Don’t let these tricky titles derail your next discussion!
I love book clubs. Full stop. There have been periods of my life when I’ve been involved with four or five each month. Nonfiction, Pulitzer Prize winners, clubs with best friends, clubs with colleagues, clubs with strangers, clubs with four people, clubs with 25. I’ve done them all and often have a wonderful, enriching experience.
Having said that, I’ve also led some terrible book clubs where we just sat there looking at each other. The problem? The book we’d selected was too hard to discuss. To prevent that atrocity from happening to you, avoid these five kinds of books:
- Serials. Sometimes a series appears, and members agree to read the first one. It’s a great idea because you wanted to read the book anyway, and this will get you started. Wrong. It’s a terrible idea. One club I participated in read The Hunger Games soon after it came out in paperback. We’d heard the hype and were excited. However, some members went ahead and read all three volumes. This created cries of acrimony as the speed readers couldn’t remember which plot details happened in the second or third book. It was a disaster.
- Long nonfiction titles. Everyone sees a book on the New York Times bestseller list that would make them a better person if only they read it. Assigning it for book club is a perfect way to ensure that happens, right? Nope. Instead, you’ve selected a book of which members read only a few chapters and then give up. A silent discussion ensues.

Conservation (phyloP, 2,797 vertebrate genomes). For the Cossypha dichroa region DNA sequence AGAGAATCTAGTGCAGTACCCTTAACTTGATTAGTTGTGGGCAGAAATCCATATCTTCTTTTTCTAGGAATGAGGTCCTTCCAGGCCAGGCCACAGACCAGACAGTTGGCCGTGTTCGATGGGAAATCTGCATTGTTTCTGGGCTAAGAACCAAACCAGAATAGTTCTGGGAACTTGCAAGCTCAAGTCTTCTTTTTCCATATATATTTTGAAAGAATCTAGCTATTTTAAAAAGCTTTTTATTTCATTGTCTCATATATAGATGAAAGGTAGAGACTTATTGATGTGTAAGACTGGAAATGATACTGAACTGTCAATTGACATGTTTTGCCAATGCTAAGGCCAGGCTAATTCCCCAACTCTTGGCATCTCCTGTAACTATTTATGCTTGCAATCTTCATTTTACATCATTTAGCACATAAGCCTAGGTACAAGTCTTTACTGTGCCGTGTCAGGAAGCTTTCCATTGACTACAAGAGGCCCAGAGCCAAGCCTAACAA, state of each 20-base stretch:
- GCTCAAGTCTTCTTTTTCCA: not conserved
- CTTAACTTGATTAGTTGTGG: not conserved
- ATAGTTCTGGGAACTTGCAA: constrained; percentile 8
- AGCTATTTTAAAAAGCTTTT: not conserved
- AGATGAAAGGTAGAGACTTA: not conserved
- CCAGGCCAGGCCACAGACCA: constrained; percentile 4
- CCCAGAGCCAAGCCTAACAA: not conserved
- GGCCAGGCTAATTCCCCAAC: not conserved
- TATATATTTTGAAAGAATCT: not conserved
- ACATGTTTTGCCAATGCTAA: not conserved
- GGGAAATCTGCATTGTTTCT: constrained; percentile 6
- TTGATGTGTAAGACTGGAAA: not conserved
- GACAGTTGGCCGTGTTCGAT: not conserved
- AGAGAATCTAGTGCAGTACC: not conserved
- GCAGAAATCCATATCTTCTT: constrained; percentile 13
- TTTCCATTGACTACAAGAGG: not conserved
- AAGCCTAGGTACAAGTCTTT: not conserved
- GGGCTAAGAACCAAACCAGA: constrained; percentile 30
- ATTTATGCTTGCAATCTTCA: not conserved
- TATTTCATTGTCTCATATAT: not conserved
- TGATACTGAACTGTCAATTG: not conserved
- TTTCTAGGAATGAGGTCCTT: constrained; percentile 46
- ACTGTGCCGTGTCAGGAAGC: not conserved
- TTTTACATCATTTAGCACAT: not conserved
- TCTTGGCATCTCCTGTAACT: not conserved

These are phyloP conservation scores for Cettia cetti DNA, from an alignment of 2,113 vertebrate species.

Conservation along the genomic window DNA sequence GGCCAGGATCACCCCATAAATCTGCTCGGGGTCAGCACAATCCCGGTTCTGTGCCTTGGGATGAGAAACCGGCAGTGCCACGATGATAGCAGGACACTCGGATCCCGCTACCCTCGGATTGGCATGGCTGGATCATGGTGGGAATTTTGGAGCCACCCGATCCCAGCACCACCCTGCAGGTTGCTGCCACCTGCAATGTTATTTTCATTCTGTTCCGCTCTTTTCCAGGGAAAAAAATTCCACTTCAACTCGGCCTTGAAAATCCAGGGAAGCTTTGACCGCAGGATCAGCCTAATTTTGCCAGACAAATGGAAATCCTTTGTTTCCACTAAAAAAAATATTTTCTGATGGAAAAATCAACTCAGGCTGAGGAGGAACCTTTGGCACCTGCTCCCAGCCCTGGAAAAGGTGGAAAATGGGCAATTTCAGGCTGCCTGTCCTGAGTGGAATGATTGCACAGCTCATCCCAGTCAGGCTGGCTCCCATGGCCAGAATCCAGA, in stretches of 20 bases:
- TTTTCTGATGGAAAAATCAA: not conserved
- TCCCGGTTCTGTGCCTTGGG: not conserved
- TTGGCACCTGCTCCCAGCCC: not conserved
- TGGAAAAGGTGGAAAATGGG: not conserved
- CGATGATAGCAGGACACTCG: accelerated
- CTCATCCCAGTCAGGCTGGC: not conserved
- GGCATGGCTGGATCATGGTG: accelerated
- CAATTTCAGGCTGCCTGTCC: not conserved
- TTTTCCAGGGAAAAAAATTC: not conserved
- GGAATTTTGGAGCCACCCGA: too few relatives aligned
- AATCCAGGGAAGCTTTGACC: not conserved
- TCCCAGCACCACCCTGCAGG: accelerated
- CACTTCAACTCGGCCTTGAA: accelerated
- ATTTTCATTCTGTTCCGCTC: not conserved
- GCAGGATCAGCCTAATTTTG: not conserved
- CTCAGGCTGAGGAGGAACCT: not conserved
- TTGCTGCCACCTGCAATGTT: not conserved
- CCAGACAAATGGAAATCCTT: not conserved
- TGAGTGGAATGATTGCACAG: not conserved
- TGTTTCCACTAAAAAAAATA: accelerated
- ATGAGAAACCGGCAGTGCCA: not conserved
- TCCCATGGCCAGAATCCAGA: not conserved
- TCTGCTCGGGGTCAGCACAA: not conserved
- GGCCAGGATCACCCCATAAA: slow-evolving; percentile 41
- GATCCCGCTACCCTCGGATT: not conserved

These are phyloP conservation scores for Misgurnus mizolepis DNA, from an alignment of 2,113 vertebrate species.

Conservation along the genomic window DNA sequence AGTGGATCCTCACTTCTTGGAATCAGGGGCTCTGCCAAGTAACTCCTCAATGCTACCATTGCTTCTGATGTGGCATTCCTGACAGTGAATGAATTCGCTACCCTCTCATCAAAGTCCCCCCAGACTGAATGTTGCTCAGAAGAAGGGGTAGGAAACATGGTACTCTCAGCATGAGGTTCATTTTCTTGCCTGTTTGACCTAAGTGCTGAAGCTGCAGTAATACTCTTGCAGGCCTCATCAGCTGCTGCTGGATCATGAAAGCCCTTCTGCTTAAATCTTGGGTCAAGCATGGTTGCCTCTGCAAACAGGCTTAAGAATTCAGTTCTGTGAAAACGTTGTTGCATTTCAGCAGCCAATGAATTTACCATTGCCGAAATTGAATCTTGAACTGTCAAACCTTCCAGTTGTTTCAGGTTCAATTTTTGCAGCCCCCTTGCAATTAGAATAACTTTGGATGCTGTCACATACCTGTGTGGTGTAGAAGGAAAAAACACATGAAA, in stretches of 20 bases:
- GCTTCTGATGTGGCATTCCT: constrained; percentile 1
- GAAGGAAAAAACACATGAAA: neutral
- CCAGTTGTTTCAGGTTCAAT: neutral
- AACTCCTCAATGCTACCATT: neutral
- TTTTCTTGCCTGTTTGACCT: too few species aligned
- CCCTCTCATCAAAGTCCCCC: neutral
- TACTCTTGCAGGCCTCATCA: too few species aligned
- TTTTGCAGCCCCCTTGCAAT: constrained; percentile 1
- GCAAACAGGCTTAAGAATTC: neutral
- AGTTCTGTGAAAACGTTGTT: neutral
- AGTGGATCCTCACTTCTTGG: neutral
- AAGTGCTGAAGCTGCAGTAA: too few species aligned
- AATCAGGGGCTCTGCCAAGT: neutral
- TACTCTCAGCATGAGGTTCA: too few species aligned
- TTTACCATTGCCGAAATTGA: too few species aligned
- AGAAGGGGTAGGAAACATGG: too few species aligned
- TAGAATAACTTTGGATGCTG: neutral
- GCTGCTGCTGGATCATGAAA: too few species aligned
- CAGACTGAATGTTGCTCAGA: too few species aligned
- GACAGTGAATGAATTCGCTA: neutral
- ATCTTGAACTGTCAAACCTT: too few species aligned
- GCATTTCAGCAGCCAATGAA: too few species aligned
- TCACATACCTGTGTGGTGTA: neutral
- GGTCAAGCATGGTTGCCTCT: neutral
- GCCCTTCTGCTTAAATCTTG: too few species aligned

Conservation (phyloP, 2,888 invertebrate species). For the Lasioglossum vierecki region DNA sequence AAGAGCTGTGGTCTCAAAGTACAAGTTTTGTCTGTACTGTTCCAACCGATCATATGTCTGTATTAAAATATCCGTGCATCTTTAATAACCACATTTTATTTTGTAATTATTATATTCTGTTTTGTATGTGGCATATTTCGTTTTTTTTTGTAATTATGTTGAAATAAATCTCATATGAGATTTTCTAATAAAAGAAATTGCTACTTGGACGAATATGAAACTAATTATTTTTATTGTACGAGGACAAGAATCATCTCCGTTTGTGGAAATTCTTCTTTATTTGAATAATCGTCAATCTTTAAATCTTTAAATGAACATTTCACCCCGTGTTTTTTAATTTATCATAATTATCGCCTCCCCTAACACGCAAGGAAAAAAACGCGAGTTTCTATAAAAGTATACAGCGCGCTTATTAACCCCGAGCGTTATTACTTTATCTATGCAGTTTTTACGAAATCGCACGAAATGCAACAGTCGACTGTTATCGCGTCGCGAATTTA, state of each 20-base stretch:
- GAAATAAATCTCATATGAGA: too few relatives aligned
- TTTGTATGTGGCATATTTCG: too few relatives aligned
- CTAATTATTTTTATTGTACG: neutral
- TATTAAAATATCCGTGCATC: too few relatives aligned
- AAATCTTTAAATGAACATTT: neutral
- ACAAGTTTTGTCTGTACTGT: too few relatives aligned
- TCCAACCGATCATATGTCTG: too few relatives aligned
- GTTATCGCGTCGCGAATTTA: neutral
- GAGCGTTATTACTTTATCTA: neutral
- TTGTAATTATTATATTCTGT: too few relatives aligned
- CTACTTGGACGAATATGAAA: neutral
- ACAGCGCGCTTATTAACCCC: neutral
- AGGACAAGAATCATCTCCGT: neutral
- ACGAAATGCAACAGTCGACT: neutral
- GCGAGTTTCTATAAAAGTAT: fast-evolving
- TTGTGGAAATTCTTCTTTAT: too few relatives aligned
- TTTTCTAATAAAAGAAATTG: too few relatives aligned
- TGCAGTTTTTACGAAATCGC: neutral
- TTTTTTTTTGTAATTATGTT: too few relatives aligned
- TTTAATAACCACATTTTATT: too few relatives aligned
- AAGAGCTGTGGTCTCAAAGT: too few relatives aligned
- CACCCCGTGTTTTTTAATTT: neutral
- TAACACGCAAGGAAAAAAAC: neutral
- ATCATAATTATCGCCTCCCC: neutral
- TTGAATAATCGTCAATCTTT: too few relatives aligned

- Books that span two meetings. A long book can be intimidating, so let’s read half. I tried this with The Immortal Life of Henrietta Lacks. An excellent book and worth a read, but we divided it between two sessions. Some of the people had read the whole book, while others had only read half. Plus, we discussed most of the issues in the first meeting, so the second meeting was simply rehashing. An author doesn’t usually present new themes in the latter parts of the book.
- Unassailable stories. Oprah started a book club, and I’ve enjoyed the majority of her picks. But so has everyone else. These books are tough to discuss because you can’t dislike them. Comments like “I hate slavery” and “I hate slavery, too” will bore your group to death. Jodi Picoult is a particular author whom I blame for this trend. You may love her books, but they leave little to discuss. Move on and find a more controversial author, a questionable premise, or a novel with a new way to tell a story.
- Books with a movie. People want to join a book club. Why not? They’re full of good food (wine!) and good people. But some people just aren’t readers; they realize club is tomorrow, and they haven’t read the book. But they did see the movie a while back. (Gone Girl will be an example of this in future clubs.) Movies and books are very different, and they need to be discussed differently.
I wish you luck with your book club, and don’t forget to invite me! I’m free next month.
JR Scrafford is a senior review editor at the Washington Independent Review of Books.